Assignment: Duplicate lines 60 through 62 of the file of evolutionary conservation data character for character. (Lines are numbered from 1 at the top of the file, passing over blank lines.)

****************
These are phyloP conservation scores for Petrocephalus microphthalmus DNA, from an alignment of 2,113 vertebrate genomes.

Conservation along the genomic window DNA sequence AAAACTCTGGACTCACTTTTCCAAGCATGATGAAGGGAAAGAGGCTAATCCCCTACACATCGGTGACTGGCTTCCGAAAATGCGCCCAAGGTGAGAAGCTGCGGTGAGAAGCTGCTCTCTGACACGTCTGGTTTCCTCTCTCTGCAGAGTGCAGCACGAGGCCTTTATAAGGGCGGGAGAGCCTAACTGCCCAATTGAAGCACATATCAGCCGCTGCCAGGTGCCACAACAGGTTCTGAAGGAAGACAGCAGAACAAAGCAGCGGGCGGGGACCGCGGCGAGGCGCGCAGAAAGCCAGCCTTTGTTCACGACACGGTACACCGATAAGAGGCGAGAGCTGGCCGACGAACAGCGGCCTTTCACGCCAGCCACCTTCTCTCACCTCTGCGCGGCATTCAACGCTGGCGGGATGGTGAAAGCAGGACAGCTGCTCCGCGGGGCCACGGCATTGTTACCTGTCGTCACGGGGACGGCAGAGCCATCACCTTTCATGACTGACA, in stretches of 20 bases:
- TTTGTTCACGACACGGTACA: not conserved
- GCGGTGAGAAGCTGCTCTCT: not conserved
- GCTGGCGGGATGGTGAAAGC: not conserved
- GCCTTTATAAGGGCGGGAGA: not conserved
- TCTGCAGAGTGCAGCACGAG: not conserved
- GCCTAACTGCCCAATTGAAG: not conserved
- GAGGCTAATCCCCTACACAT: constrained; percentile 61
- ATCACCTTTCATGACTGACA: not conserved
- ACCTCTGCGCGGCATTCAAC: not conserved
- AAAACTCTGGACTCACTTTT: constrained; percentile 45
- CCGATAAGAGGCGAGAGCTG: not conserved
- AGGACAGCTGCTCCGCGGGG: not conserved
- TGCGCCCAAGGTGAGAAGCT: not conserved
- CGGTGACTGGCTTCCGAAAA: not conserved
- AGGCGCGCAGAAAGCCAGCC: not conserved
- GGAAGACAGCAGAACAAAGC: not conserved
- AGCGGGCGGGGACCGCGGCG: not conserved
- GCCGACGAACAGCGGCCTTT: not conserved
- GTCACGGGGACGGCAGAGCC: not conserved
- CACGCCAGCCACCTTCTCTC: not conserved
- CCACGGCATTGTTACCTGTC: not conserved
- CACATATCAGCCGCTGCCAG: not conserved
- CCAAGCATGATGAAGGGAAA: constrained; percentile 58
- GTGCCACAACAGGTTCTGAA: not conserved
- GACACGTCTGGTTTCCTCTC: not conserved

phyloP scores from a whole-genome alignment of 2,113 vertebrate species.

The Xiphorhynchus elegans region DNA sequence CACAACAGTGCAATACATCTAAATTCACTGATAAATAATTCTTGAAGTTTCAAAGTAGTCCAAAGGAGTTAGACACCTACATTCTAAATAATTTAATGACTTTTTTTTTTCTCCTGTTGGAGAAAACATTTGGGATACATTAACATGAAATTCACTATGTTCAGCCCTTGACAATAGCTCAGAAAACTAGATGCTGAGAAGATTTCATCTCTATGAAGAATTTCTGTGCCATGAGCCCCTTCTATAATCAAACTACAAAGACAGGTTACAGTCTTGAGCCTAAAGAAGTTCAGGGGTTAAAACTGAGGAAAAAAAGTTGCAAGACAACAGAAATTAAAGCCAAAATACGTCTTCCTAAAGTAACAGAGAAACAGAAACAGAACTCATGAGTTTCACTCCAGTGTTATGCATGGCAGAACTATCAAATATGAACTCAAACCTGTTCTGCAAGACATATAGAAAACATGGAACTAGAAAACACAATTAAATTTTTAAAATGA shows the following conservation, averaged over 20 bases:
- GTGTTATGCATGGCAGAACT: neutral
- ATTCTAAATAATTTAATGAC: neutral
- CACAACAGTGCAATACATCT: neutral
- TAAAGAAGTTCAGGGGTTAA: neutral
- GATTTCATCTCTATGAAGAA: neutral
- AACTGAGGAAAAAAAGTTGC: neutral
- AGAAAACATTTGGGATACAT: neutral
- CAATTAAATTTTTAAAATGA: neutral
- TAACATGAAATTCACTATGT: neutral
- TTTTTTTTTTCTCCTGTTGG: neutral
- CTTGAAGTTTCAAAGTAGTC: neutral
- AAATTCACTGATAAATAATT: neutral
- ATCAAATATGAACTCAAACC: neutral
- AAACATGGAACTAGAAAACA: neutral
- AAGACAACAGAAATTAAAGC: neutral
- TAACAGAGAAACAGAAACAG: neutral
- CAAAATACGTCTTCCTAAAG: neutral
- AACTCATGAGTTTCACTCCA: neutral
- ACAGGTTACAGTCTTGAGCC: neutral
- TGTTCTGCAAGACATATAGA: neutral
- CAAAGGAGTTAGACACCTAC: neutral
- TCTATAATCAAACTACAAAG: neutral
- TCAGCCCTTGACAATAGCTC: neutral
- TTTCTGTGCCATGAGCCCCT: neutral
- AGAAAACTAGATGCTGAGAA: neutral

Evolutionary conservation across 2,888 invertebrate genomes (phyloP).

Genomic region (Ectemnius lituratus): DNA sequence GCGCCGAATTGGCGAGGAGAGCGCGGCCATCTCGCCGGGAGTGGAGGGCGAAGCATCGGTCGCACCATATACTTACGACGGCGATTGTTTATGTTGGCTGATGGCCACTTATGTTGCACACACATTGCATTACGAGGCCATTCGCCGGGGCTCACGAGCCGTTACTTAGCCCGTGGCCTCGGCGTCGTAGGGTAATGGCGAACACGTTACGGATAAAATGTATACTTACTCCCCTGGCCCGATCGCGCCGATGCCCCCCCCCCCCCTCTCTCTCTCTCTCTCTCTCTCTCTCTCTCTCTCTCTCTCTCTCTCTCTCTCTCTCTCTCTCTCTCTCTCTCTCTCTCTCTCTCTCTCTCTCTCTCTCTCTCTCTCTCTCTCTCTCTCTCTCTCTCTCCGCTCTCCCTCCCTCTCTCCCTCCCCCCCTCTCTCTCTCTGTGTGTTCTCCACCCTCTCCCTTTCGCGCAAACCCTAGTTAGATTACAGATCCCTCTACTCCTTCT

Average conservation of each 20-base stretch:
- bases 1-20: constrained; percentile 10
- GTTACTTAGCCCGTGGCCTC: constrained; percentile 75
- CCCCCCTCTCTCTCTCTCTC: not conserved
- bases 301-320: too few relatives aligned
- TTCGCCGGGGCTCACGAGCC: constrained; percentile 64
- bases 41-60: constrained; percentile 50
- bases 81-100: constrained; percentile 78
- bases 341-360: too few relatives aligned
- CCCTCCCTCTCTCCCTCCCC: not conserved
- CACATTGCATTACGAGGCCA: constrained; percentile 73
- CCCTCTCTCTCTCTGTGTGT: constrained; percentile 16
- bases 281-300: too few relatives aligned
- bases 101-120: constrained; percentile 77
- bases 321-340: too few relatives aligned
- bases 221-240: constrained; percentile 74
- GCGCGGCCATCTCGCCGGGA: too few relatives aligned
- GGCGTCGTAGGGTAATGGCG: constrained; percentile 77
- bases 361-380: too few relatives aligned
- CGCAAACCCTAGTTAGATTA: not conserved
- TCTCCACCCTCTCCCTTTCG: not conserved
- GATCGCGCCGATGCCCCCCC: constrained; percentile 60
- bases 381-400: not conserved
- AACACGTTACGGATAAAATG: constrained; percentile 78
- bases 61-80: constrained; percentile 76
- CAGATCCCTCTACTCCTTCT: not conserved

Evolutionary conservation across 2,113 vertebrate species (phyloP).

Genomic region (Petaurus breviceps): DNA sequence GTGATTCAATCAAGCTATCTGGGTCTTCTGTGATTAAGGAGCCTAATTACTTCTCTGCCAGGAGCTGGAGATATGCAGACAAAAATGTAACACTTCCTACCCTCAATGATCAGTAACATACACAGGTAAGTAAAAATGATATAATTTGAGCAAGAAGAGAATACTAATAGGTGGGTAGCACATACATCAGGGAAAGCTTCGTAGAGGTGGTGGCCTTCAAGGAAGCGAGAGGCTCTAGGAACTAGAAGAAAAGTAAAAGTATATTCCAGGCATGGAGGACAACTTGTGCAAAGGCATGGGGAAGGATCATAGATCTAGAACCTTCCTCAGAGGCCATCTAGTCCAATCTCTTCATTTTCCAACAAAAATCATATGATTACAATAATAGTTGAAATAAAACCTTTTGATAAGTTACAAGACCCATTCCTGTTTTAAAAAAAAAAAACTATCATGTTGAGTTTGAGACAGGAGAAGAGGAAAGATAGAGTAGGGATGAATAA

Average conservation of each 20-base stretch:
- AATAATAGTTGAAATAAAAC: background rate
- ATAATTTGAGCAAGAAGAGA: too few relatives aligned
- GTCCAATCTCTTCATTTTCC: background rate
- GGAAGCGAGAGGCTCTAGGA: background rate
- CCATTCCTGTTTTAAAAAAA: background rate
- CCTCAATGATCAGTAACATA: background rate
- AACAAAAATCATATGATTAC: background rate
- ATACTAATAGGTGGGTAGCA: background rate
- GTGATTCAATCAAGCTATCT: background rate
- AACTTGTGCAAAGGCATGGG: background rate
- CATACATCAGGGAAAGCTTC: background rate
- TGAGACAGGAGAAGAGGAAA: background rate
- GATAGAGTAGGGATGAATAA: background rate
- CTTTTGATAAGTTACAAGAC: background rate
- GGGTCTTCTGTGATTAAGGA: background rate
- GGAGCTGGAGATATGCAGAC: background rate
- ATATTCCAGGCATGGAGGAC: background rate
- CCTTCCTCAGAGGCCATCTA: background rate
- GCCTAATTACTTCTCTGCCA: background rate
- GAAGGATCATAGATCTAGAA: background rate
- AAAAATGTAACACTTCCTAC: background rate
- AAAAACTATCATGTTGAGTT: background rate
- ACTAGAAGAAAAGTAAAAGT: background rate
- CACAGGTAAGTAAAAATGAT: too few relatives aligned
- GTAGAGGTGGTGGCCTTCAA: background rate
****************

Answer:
- CCCCCCTCTCTCTCTCTCTC: not conserved
- bases 301-320: too few relatives aligned
- TTCGCCGGGGCTCACGAGCC: constrained; percentile 64